HONG KONG (AP) — India has the most transparent companies while Chinese firms are the most opaque, according to a global watchdog's survey released Monday that assesses the efforts of companies in emerging markets to fight corruption.
Transparency International said the report's findings were "pathetic" and highlighted the urgent need for big multinational companies to do more to fight corruption.
The report covered 100 companies in 15 emerging-market countries that also included Brazil, Mexico and Russia. The overall score slipped since the last Transparency In Corporate Reporting survey in 2013, falling a fraction to 3.4 out of 10, with three quarters of companies scoring less than half.
The Berlin-based watchdog warned that the failure of a vast majority of companies surveyed to operate transparently risks creating an environment for corruption to thrive both in their businesses and the countries where they operate.
The weak scores are a big concern for global corruption fighting efforts, said Susan Cote-Freeman, Transparency's head of business integrity. "All these companies including the Chinese ones are expanding in other geographies and they really have to raise the bar on their anticorruption and disclosure practices if we're going to have a level playing field and if we're going to really tackle this problem of corruption."
Companies were scored on three measures: anticorruption programs, the amount of information disclosed about subsidiaries, joint ventures and other holdings, and financial data released for operations in each country where it has business.
Thirty-seven Chinese companies were evaluated, making them the survey's biggest group, but they had the weakest overall performance. The three companies that scored zero out of 10 were all Chinese: automaker Chery, appliance maker Galanz and auto parts maker Wanxiang Group. The list's bottom 25 spots were also dominated by Chinese companies.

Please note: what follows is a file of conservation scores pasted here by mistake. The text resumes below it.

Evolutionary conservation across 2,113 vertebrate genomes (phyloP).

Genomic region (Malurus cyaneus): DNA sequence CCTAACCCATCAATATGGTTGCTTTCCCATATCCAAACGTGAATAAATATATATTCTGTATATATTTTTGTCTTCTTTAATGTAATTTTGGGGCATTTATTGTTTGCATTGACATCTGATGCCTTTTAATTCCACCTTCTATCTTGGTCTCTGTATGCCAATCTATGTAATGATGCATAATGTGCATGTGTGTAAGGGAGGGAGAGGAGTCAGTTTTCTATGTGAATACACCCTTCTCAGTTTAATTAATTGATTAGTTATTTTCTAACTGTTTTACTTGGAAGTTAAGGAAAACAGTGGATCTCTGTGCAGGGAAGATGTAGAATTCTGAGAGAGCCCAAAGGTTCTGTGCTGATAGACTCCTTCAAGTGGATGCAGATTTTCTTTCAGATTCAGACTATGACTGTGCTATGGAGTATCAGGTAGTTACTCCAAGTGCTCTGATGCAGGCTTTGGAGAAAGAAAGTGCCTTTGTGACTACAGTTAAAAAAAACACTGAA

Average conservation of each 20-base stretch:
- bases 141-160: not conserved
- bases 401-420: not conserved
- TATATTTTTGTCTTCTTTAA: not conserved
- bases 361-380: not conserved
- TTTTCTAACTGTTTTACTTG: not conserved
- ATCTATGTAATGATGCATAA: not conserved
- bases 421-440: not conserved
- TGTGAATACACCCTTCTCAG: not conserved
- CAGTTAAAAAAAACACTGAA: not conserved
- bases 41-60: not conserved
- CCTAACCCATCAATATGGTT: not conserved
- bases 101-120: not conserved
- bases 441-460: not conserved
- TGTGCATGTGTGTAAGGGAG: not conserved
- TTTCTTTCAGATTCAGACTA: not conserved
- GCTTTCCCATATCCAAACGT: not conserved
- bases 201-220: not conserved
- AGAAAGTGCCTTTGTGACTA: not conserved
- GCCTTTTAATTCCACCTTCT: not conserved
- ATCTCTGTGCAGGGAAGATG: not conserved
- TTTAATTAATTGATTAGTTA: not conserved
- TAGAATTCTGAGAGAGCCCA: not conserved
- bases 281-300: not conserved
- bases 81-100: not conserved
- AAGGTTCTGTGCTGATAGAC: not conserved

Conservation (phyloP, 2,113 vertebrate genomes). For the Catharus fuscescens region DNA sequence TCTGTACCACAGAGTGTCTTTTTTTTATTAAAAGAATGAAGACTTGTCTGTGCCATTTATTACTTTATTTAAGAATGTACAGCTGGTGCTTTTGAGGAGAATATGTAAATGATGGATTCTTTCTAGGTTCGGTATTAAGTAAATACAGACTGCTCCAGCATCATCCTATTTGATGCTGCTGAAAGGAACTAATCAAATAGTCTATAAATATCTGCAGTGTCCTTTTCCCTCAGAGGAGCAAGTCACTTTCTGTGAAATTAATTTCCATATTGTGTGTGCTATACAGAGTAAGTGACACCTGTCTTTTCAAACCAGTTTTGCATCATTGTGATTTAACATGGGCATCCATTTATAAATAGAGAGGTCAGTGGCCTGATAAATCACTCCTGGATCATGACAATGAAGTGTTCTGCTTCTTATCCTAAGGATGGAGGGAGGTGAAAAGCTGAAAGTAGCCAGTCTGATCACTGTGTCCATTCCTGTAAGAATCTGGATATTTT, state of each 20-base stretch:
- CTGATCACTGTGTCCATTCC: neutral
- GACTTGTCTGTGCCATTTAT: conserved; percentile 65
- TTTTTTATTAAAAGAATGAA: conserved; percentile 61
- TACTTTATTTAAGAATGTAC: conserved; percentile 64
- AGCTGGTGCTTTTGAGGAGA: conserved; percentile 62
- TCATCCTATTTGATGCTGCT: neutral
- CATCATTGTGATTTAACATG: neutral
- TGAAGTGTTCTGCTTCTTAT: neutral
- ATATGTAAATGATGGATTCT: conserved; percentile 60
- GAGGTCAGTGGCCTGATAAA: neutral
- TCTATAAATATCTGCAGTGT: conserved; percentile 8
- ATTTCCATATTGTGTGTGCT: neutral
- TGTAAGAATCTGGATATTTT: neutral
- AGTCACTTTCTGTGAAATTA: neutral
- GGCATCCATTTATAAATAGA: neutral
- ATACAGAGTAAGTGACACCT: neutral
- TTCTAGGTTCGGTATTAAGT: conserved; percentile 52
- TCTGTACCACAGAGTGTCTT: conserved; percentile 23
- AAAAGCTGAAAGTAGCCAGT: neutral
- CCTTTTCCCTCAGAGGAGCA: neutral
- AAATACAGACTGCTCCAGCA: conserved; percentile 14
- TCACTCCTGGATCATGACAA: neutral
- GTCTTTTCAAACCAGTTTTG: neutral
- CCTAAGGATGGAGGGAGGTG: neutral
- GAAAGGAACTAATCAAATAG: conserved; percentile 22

"The very weak Chinese results stem from weak or non-existent anticorruption policies and procedures, or a clear failure to disclose them in line with international practice," Transparency International said in a news release accompanying its report.
Spokespersons for Chery and Wanxiang did not immediately respond to a request for comment on the report. Galanz representatives could not be reached for comment.
Indian firms, on the other hand, dominated the top spots. Telecom company Bharti Airtel took first place with a score of 7.3 out of 10, followed by six units of conglomerate Tata and technology company Wipro.
One reason Indian companies came out on top is strict government requirements for financial disclosures, including operations in different countries. Another is that older companies such as Tata have been focusing on anticorruption efforts for "quite a long time," said Cote-Freeman.
Only one Chinese company, telecom gear maker ZTE, placed in the top 25.
Associated Press news assistant Fu Ting in Shanghai contributed to this report.
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